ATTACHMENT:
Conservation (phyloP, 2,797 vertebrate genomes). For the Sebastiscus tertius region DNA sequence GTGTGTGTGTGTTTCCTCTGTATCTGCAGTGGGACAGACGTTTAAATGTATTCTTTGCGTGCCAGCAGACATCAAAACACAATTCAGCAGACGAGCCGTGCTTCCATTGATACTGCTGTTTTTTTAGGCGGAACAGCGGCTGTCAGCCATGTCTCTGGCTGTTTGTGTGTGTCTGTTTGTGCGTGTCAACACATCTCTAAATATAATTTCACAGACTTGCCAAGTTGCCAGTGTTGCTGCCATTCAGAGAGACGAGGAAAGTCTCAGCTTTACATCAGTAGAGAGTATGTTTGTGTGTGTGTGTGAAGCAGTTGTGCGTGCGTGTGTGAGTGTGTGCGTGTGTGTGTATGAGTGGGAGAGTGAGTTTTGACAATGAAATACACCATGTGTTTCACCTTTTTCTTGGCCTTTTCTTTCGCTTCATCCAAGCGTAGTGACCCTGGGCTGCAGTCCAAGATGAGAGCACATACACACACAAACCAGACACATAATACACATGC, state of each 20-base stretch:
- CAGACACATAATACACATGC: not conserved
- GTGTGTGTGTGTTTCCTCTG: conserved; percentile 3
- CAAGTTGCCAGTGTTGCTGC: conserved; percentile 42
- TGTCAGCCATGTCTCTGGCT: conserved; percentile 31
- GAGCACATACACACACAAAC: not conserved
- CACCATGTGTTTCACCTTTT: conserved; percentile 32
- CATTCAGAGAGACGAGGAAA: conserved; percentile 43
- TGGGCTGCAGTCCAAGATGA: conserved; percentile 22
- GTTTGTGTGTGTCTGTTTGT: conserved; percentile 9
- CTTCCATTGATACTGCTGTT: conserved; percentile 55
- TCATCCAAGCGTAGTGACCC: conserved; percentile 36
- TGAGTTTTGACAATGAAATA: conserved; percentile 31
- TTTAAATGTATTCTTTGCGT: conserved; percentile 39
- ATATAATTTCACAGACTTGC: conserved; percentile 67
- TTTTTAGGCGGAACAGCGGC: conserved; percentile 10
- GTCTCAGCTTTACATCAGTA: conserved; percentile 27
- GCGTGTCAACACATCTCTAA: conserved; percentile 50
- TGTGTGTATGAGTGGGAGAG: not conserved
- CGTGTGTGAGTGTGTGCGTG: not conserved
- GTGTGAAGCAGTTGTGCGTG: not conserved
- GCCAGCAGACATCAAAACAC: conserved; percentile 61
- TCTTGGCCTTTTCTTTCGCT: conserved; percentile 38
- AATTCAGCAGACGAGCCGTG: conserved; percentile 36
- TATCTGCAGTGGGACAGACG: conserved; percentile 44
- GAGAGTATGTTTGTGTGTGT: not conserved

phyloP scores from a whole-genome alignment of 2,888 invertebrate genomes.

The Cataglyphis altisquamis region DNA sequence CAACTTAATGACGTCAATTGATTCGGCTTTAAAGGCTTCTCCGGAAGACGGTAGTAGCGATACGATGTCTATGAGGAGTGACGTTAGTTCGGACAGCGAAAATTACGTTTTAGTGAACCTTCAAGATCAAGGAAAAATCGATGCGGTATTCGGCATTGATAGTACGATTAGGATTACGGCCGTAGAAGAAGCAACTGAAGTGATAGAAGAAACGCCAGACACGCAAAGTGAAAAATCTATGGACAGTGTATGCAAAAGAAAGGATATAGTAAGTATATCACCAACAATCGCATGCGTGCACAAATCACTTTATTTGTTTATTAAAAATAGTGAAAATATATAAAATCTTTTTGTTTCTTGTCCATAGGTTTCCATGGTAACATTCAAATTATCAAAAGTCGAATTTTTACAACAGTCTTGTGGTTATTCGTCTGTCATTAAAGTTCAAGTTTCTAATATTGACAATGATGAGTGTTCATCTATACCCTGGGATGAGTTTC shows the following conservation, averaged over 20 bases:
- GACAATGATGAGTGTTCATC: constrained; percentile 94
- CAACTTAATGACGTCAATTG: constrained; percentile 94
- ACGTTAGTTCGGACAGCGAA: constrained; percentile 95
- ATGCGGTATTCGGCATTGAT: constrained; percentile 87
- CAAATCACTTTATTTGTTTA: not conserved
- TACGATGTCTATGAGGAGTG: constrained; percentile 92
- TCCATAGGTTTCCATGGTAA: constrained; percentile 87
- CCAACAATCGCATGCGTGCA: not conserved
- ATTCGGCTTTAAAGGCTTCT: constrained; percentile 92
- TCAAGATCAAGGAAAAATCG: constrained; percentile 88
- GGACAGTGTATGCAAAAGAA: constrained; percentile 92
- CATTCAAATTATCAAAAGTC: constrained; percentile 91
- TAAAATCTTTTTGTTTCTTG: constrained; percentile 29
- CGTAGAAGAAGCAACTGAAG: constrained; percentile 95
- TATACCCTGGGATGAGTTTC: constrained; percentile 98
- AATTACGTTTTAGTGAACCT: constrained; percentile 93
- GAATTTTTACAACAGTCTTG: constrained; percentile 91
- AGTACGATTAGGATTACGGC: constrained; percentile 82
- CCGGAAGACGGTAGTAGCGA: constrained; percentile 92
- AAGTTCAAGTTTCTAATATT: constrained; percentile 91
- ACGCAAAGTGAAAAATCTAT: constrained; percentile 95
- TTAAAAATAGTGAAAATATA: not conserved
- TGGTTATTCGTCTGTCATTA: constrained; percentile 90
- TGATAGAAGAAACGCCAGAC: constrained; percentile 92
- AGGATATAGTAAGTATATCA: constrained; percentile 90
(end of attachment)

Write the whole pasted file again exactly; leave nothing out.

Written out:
Conservation (phyloP, 2,797 vertebrate genomes). For the Sebastiscus tertius region DNA sequence GTGTGTGTGTGTTTCCTCTGTATCTGCAGTGGGACAGACGTTTAAATGTATTCTTTGCGTGCCAGCAGACATCAAAACACAATTCAGCAGACGAGCCGTGCTTCCATTGATACTGCTGTTTTTTTAGGCGGAACAGCGGCTGTCAGCCATGTCTCTGGCTGTTTGTGTGTGTCTGTTTGTGCGTGTCAACACATCTCTAAATATAATTTCACAGACTTGCCAAGTTGCCAGTGTTGCTGCCATTCAGAGAGACGAGGAAAGTCTCAGCTTTACATCAGTAGAGAGTATGTTTGTGTGTGTGTGTGAAGCAGTTGTGCGTGCGTGTGTGAGTGTGTGCGTGTGTGTGTATGAGTGGGAGAGTGAGTTTTGACAATGAAATACACCATGTGTTTCACCTTTTTCTTGGCCTTTTCTTTCGCTTCATCCAAGCGTAGTGACCCTGGGCTGCAGTCCAAGATGAGAGCACATACACACACAAACCAGACACATAATACACATGC, state of each 20-base stretch:
- CAGACACATAATACACATGC: not conserved
- GTGTGTGTGTGTTTCCTCTG: conserved; percentile 3
- CAAGTTGCCAGTGTTGCTGC: conserved; percentile 42
- TGTCAGCCATGTCTCTGGCT: conserved; percentile 31
- GAGCACATACACACACAAAC: not conserved
- CACCATGTGTTTCACCTTTT: conserved; percentile 32
- CATTCAGAGAGACGAGGAAA: conserved; percentile 43
- TGGGCTGCAGTCCAAGATGA: conserved; percentile 22
- GTTTGTGTGTGTCTGTTTGT: conserved; percentile 9
- CTTCCATTGATACTGCTGTT: conserved; percentile 55
- TCATCCAAGCGTAGTGACCC: conserved; percentile 36
- TGAGTTTTGACAATGAAATA: conserved; percentile 31
- TTTAAATGTATTCTTTGCGT: conserved; percentile 39
- ATATAATTTCACAGACTTGC: conserved; percentile 67
- TTTTTAGGCGGAACAGCGGC: conserved; percentile 10
- GTCTCAGCTTTACATCAGTA: conserved; percentile 27
- GCGTGTCAACACATCTCTAA: conserved; percentile 50
- TGTGTGTATGAGTGGGAGAG: not conserved
- CGTGTGTGAGTGTGTGCGTG: not conserved
- GTGTGAAGCAGTTGTGCGTG: not conserved
- GCCAGCAGACATCAAAACAC: conserved; percentile 61
- TCTTGGCCTTTTCTTTCGCT: conserved; percentile 38
- AATTCAGCAGACGAGCCGTG: conserved; percentile 36
- TATCTGCAGTGGGACAGACG: conserved; percentile 44
- GAGAGTATGTTTGTGTGTGT: not conserved

phyloP scores from a whole-genome alignment of 2,888 invertebrate genomes.

The Cataglyphis altisquamis region DNA sequence CAACTTAATGACGTCAATTGATTCGGCTTTAAAGGCTTCTCCGGAAGACGGTAGTAGCGATACGATGTCTATGAGGAGTGACGTTAGTTCGGACAGCGAAAATTACGTTTTAGTGAACCTTCAAGATCAAGGAAAAATCGATGCGGTATTCGGCATTGATAGTACGATTAGGATTACGGCCGTAGAAGAAGCAACTGAAGTGATAGAAGAAACGCCAGACACGCAAAGTGAAAAATCTATGGACAGTGTATGCAAAAGAAAGGATATAGTAAGTATATCACCAACAATCGCATGCGTGCACAAATCACTTTATTTGTTTATTAAAAATAGTGAAAATATATAAAATCTTTTTGTTTCTTGTCCATAGGTTTCCATGGTAACATTCAAATTATCAAAAGTCGAATTTTTACAACAGTCTTGTGGTTATTCGTCTGTCATTAAAGTTCAAGTTTCTAATATTGACAATGATGAGTGTTCATCTATACCCTGGGATGAGTTTC shows the following conservation, averaged over 20 bases:
- GACAATGATGAGTGTTCATC: constrained; percentile 94
- CAACTTAATGACGTCAATTG: constrained; percentile 94
- ACGTTAGTTCGGACAGCGAA: constrained; percentile 95
- ATGCGGTATTCGGCATTGAT: constrained; percentile 87
- CAAATCACTTTATTTGTTTA: not conserved
- TACGATGTCTATGAGGAGTG: constrained; percentile 92
- TCCATAGGTTTCCATGGTAA: constrained; percentile 87
- CCAACAATCGCATGCGTGCA: not conserved
- ATTCGGCTTTAAAGGCTTCT: constrained; percentile 92
- TCAAGATCAAGGAAAAATCG: constrained; percentile 88
- GGACAGTGTATGCAAAAGAA: constrained; percentile 92
- CATTCAAATTATCAAAAGTC: constrained; percentile 91
- TAAAATCTTTTTGTTTCTTG: constrained; percentile 29
- CGTAGAAGAAGCAACTGAAG: constrained; percentile 95
- TATACCCTGGGATGAGTTTC: constrained; percentile 98
- AATTACGTTTTAGTGAACCT: constrained; percentile 93
- GAATTTTTACAACAGTCTTG: constrained; percentile 91
- AGTACGATTAGGATTACGGC: constrained; percentile 82
- CCGGAAGACGGTAGTAGCGA: constrained; percentile 92
- AAGTTCAAGTTTCTAATATT: constrained; percentile 91
- ACGCAAAGTGAAAAATCTAT: constrained; percentile 95
- TTAAAAATAGTGAAAATATA: not conserved
- TGGTTATTCGTCTGTCATTA: constrained; percentile 90
- TGATAGAAGAAACGCCAGAC: constrained; percentile 92
- AGGATATAGTAAGTATATCA: constrained; percentile 90